Need some Spring reading material? Here's a snapshot of some of the best books to come through my post office lately:
Won't You Be My Kissaroo (written by Joanne Ryder, illustrated by Melissa Sweet)
The version I received is a "Send a Story", which means there's a spot for an address on the back, and all you have to do is add 3 stamps to mail it. I had received another "Send a Story" previously, but found the writing and pictures sort of "old" (some might say "classic", but it didn't suit my taste)...and then I realized it was first published in the 60's!
This book is much more appealing as far as I'm concerned, with a little rhyming couplet on each page, complemented by gentle animal parent/baby illustrations. Surely you can think of a little person you love who would be thrilled to find this in the mail!
Just a Dream (written and illustrated by Chris Van Allsburg)
This is a super title for Earth Day! The pictures are fantastic, and my students loved the story. It really got them thinking about what the future could look like if we don't do our part to save the Earth now.
I Am the Book (poems selected by Lee Bennett Hopkins, illustrated by Yayo)
A poetry anthology for children, this book is full of great illustrations, and a variety of poems about reading. I love these lines from "Book", by Amy Ludwig VanDerwater (because I can totally relate):
"Closing the cover
I sigh -
There's even a little "About the Poets" section at the back of the book. Described by the publisher as an "exuberant celebration of reading", I'll be holding on to this one for my poetry unit in April.
Chatelaine's Earn, Spend Save (by Kira Vermond)
Three things I learned:
1. When you buy grated cheese, you are in essence paying someone $80 an hour to do the work for you. Enlightening. Doesn't mean I'm going to stop...
2. When our vehicle finally bites the dust, we really should purchase used...yet again...despite that voice inside my head saying "But we deserve a new car! We've never had one!"
3. Our monthly budgets, obsessive and time-consuming as they may be, are worthwhile. If you don't have a budget, what are you waiting for?
I had to laugh at the tip about variable-rate mortgages, which began with: "Do you like to live on the edge and possibly save money?" The words "live on the edge" and "Kate Winn" are not often heard together, but when we renewed our mortgage two years ago to a variable-rate version, it was one of the best financial decisions we've ever made. The first five years we paid a fixed rate of 4.25%, which we thought was fabulous, but since we renewed the rate has never even hit 3% (we were at 1.75% for a while!) The great thing is that our monthly payments are based on a 6% interest rate, which means that until rates go that high, our payment won't increase, and while they stay low that extra money goes towards paying down our principal, which will actually cut years off our mortgage.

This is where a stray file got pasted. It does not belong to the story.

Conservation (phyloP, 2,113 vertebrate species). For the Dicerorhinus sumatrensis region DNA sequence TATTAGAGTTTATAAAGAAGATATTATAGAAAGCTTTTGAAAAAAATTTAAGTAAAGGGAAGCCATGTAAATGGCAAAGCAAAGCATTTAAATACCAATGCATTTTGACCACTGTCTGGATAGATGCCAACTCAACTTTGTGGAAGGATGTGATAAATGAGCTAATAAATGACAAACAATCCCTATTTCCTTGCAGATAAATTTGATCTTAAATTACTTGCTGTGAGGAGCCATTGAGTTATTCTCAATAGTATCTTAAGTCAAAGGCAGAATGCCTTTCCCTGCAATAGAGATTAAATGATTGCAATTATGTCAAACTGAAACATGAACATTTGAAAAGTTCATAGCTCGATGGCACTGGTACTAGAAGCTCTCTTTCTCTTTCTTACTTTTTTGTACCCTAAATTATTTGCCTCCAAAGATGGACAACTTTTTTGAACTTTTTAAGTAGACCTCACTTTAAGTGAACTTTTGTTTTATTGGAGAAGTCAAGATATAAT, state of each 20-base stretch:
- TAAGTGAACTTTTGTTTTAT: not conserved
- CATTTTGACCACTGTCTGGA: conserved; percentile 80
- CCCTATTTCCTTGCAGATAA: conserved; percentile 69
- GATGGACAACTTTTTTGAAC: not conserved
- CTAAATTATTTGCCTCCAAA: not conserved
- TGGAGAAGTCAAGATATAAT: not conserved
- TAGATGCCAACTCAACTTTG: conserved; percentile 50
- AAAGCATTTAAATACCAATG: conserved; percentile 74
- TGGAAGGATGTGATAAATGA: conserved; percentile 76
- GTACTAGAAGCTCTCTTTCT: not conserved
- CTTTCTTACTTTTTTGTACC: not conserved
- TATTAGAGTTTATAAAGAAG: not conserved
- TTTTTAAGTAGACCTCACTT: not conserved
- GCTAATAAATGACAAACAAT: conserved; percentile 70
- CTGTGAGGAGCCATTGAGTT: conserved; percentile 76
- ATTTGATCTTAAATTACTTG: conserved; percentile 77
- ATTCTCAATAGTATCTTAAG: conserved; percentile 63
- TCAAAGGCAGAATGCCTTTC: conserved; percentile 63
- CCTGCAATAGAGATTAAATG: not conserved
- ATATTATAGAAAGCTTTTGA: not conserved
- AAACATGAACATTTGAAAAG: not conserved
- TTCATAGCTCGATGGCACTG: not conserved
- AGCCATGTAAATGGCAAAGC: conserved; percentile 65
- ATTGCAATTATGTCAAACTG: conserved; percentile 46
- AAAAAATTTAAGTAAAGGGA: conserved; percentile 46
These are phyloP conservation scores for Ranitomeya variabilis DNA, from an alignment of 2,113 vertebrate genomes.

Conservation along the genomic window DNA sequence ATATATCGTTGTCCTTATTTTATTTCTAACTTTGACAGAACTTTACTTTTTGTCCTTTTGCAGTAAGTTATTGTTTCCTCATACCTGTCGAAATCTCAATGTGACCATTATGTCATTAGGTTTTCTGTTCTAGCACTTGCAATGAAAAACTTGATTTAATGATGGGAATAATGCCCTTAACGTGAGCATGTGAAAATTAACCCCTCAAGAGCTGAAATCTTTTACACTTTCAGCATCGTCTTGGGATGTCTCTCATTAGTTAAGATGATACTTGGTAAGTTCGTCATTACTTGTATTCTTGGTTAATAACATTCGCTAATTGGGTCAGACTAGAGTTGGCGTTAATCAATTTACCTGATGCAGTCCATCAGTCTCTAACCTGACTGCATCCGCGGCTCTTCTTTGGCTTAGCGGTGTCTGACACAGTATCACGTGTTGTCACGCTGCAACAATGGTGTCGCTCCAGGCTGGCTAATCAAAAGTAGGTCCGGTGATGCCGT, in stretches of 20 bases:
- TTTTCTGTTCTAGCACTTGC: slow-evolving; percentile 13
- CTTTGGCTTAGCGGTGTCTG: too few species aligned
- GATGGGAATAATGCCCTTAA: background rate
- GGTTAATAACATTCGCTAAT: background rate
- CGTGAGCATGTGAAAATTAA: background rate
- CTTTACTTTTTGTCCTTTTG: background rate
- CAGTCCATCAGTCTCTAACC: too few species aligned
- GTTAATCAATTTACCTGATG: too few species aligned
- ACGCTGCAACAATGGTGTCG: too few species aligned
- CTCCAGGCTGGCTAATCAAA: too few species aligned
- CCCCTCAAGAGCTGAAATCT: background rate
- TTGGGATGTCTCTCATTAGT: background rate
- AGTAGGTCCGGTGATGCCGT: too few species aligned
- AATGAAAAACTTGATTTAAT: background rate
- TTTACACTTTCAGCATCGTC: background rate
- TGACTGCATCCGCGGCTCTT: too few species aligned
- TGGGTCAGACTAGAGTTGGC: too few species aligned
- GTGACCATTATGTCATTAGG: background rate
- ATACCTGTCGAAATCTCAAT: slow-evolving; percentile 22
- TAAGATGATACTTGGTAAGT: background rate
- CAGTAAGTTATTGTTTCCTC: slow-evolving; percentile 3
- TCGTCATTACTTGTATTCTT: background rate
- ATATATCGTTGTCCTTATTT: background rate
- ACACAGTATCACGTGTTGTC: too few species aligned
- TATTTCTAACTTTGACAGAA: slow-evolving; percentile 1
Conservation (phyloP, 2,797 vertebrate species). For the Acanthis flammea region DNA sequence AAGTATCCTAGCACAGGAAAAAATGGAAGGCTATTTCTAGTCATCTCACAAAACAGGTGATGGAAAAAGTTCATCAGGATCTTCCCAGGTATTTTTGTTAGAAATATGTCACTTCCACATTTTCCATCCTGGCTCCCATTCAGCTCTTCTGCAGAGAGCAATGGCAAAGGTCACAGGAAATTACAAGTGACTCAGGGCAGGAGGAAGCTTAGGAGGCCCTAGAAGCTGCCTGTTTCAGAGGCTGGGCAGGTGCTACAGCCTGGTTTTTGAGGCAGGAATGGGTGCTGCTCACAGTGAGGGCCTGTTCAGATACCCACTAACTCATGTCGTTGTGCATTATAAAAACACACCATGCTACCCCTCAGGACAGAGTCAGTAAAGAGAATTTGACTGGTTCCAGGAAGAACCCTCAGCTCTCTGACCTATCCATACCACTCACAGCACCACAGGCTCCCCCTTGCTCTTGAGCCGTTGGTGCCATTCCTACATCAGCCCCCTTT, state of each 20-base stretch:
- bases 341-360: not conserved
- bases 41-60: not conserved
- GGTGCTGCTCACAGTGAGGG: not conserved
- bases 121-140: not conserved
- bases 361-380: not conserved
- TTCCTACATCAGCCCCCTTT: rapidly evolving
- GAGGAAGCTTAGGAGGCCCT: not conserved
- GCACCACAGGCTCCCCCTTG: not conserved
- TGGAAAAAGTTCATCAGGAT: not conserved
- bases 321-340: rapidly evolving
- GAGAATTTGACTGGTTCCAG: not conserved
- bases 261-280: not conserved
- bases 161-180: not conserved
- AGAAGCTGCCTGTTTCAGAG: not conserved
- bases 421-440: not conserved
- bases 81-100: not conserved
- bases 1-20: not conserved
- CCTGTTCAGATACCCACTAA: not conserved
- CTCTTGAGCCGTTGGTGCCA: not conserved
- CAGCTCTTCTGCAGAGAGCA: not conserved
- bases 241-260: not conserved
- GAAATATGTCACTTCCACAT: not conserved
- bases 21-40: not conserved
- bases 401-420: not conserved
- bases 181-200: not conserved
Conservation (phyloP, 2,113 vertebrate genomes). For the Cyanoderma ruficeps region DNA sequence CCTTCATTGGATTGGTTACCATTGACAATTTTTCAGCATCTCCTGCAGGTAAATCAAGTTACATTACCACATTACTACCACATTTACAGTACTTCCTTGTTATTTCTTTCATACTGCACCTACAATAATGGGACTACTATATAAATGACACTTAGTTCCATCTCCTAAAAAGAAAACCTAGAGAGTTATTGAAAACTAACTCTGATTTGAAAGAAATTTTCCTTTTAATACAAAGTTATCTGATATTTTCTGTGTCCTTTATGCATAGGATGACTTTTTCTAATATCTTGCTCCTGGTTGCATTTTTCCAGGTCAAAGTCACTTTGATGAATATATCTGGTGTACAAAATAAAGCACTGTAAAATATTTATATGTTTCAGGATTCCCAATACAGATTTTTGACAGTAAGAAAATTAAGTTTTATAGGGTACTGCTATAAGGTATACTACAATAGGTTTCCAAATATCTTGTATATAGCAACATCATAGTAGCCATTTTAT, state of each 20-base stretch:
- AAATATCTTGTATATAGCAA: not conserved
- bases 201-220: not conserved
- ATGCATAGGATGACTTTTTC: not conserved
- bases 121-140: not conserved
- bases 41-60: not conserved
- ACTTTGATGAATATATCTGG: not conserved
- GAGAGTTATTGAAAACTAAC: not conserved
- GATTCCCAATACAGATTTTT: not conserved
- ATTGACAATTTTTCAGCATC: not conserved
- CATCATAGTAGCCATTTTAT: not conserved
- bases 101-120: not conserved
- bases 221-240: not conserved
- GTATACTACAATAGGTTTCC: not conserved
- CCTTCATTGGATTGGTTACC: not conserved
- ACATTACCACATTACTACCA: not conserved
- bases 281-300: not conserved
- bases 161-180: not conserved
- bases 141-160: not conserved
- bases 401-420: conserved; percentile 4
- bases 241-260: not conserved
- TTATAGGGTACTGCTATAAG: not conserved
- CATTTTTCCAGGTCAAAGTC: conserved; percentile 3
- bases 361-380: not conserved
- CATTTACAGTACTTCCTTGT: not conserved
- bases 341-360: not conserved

The Cleaner Plate Club (by Beth Bader and Ali Benjamin)
Okay, so I wasn't even going to read this one. (If you know me, you know why.) But when a second copy was sent to me in error, I thought perhaps it was a sign, so I cracked it open. And I'm glad I did, because I have read it cover-to-cover. Well, I only skimmed the actual recipes, and as soon as I saw an ingredient I didn't like I moved on, but I enjoyed the rest!
The problem is that Frannie is a picky eater, but she comes by it extremely honestly. I'm not going to make myself sound like too much of a weirdo here, but let's just say my food repertoire is quite limited. I'll leave it to my family and friends to comment on exactly how limited it is, should they desire to "out" me.
I loved the informational portions of the book, and as a picky eater myself, I appreciate the authors' philosophy that you shouldn't force kids to eat anything. We've caught ourselves bartering bites of the main course for a chance at dessert, and I'm going to stop doing that. I'm also going to make sure that I don't morph into a short-order cook. Our job as parents is to offer lots of healthy choices (and make sure the fridge and cupboards are stocked with the sorts of things we want the kids to grab) and then our work is done. The children themselves have to decide what and how much to eat. This idea feels so freeing to me!
I also learned that I need to keep offering new foods many, many times, as research shows that it's often necessary to do so before a child with embrace an unfamiliar taste or texture. (Sigh. I guess this applies to me too...)
This book made me realize how fortunate I am to live in the country, and have fresh foods readily available. If I go to the nearest grocery store, I can purchase eggs straight from my brother-in-law's farm...laid by chickens that Frannie and Maggie held when they were only little chicks!
There are over 100 healthy recipes in here, (some of which Frannie and I would definitely eat), and great sections on navigating the supermarket, food safety, lunch-box favourites, and more. I'd recommend it, and if you like to cook and/or eat like a normal person, you'll enjoy it even more than I did.
Disclosure: These books were provided to me for review purposes. Opinions are, as always, my own.